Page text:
APFs are not the sole province of pension funds. Indeed, insurers have taken the initiative in setting them up, usually through subsidiary asset managers and administrators. Aegon, ASR, Achmea, Nationale Nederlanden and Delta Lloyd have applied for a licence. Several have indicated that they have based their business case on large volumes of managed assets.
PGGM, the asset manager and administrator for the €172bn healthcare scheme PFZW, is the only pensions provider that has followed the insurers’ example. In June, the regulator granted Aegon the first licence for running an APF. The vehicle – named ‘Stap’ – will be operated by Aegon subsidiary TKP.
Unilever, the consumer staples giant, is the only company that has set up an APF for its own two company pension funds.
At the moment, companies seem reluctant to start an APF of their own or participate in an existing one due to the ongoing uncertainty about a number of issues, including the true level of cost-saving, governance, the ownership of financial buffers and exit strategy. The fear of losing corporate identity also plays a role.
Due to the slow licensing process, Rob Kragten, director of the Unilever schemes, has suggested the legislation might be ill-suited for converting company schemes.
The predominantly large, mandatory, industry-wide schemes are not yet allowed to take advantage of the APF. But if compulsory participation for companies in industry-wide schemes were ever dropped, the APF market would surge. The government is now gauging the level of support for mandatory pensions arrangements.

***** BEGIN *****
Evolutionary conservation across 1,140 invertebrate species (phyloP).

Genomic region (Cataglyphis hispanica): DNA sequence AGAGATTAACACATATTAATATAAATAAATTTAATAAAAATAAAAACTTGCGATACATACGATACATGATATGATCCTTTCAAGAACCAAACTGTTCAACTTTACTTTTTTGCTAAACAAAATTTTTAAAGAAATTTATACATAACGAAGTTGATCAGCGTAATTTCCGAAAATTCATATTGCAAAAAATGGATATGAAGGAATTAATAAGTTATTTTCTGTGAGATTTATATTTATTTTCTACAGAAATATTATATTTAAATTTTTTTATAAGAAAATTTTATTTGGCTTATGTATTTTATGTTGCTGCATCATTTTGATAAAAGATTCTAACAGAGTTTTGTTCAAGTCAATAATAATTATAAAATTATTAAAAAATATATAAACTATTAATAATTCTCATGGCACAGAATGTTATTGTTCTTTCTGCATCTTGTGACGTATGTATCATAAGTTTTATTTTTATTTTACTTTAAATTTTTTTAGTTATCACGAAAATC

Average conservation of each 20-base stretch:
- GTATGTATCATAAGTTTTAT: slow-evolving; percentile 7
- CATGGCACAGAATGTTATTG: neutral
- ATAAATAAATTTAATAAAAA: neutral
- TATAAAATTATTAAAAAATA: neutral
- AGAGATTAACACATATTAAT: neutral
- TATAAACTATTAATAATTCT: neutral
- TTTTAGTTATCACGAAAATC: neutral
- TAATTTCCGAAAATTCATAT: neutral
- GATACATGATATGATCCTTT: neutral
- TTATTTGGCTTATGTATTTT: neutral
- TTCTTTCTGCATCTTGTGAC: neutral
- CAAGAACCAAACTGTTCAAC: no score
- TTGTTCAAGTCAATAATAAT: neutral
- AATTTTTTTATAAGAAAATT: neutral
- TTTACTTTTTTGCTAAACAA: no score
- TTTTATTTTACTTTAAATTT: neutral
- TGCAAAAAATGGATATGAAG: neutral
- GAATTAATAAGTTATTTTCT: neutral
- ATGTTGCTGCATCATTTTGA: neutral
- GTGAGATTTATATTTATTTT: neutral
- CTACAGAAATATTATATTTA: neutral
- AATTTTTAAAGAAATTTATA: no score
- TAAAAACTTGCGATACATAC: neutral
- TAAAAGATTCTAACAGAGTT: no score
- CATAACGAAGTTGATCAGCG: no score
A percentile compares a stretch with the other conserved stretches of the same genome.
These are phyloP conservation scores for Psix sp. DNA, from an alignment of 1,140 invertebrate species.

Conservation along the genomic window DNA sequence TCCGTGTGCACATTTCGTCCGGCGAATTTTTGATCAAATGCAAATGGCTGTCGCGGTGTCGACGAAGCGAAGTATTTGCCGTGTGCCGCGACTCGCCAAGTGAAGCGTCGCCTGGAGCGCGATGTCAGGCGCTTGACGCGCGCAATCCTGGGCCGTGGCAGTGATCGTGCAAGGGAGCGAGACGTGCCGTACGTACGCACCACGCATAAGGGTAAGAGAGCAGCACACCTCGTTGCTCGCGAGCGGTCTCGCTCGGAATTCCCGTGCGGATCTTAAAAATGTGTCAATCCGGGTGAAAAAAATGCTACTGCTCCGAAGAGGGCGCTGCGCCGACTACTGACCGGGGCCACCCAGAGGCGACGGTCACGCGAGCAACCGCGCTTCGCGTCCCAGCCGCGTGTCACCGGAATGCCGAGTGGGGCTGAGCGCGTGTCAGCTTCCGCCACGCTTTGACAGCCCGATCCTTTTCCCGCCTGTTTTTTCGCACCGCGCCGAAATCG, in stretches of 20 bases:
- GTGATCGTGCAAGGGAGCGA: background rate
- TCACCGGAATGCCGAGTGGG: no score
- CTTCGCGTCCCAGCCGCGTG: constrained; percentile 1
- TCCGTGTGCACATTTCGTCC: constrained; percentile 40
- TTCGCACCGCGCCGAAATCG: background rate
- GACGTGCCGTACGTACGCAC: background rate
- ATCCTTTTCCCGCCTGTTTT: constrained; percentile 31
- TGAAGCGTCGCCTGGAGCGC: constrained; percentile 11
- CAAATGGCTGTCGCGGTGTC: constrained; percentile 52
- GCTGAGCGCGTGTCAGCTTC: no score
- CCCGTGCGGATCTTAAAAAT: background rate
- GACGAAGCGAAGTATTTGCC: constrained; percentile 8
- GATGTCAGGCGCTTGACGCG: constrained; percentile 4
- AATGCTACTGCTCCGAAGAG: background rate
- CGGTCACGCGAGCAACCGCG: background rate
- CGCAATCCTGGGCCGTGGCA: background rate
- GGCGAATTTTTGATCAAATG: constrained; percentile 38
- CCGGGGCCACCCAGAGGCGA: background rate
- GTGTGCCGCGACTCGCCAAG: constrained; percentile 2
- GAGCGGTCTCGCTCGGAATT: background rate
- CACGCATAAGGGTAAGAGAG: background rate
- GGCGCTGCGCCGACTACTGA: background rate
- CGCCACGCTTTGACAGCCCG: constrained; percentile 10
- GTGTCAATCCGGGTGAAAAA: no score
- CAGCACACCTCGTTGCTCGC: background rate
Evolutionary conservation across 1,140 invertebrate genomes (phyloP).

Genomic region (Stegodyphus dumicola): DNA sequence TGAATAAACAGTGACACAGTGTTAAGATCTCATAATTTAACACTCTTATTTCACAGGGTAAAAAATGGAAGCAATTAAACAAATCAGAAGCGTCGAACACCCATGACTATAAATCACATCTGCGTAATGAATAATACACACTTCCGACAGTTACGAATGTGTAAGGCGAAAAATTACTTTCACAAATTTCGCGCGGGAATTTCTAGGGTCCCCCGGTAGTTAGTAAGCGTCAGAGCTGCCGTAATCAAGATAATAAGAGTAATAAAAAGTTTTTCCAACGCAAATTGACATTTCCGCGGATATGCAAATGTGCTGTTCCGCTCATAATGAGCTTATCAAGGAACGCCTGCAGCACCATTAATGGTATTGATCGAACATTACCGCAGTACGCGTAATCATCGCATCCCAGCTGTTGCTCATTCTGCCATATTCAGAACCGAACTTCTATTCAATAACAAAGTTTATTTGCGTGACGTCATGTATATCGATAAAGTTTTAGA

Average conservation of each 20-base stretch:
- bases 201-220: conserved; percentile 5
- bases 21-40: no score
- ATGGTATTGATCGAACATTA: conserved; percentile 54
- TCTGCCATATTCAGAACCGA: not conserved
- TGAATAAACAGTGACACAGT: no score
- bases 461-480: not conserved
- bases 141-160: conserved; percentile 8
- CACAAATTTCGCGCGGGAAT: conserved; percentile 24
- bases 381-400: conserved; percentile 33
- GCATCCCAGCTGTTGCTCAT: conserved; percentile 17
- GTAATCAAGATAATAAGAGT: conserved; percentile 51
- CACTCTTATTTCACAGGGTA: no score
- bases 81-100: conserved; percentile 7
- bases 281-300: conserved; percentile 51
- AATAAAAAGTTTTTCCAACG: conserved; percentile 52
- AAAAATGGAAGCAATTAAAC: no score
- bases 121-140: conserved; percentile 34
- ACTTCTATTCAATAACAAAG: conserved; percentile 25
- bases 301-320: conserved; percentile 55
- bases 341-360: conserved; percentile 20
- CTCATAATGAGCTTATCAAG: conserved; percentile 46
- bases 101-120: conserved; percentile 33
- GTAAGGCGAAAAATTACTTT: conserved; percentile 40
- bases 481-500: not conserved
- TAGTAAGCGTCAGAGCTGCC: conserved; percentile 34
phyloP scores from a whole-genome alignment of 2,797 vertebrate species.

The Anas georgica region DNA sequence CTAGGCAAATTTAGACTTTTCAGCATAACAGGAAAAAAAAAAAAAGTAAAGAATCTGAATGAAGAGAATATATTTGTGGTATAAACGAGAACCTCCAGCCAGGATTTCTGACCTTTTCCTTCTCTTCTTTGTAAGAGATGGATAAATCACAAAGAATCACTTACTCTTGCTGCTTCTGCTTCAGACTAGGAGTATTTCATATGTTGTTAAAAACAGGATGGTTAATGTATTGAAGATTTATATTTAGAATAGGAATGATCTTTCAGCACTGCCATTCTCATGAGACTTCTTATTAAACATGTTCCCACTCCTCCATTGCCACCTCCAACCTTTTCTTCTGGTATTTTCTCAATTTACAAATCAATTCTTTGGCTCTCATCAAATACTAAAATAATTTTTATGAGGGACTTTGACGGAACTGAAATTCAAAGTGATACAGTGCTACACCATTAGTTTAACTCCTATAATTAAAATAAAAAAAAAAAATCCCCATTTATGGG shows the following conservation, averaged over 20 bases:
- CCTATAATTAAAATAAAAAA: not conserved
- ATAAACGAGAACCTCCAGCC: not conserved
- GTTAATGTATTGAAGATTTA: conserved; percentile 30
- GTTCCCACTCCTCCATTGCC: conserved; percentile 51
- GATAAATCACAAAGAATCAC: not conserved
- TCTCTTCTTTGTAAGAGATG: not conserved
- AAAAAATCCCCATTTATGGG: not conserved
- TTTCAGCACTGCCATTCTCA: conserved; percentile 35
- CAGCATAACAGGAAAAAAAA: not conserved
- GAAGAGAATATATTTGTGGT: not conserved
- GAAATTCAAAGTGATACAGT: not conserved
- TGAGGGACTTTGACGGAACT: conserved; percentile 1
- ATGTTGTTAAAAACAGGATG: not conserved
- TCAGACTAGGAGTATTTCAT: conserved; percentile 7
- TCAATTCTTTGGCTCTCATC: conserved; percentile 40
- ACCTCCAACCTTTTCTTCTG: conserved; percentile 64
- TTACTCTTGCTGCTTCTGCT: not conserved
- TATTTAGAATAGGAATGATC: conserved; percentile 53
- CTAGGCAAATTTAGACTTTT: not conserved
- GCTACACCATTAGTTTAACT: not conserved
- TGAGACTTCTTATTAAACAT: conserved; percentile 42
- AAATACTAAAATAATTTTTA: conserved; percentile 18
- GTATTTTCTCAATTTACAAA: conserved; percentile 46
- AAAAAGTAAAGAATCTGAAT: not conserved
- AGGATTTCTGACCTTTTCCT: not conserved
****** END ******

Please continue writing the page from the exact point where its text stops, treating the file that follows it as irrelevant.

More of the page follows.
In June, Parliament adopted legislation that allows for variable benefits in defined contribution arrangements to increase the chances of high pensions.
Until 1 July, pension capital accrued under a defined contribution contract had to be converted into a fixed annuity at retirement date. The reasoning behind the new legislation is that the low interest rates of recent years would lead to very low lifelong benefits at retirement.
This age group can now convert part of their pension capital for a 10-year period, while the remaining part generates returns. They can also receive variable benefits ahead of an agreed age after retirement. The option of fixed annuities, however, remains. Providers do not have to offer both fixed and variable benefits until 1 January 2018.
The Pensions Federation is about to complete an improved uniform pensions statement, or ‘uniform pensioenoverzicht’ (UPO). The update – in the wake of new legislation on pensions communication – is to be more concise. Its data can be compared with and added to the information in UPOs issued by previous employers. The application of the icons already used in the ‘Pensioen 1-2-3’ – a layered explanation of a company’s specific pension arrangements – is meant to improve the clarity of the new UPO.
The new statement, which shows accrued rights for old age, surviving relatives and work-disability pensions, must be provided as of 1 January 2017. The new UPO no longer has to contain the expected pensions level at retirement, as this information is to be shown by the national tracking system, the Pensioenregister.
The Dutch government has scrapped plans for a National Mortgages Institution (NHI) after the parties involved failed to agree on how best to address the European Commission’s decision that the NHI would be tantamount to state aid. The institution was intended to stabilise financing in the local residential mortgages market. It was also meant to streamline access to the market and increase competition via the issuance of government-backed mortgage bonds.
At any rate, over the two years it took the Commission to determine whether the approach constituted illegal state aid, enthusiasm among investors had already begun to wane. During this period, alternative ways of financing became cheaper, while pension funds increased their focus on direct investments in mortgages.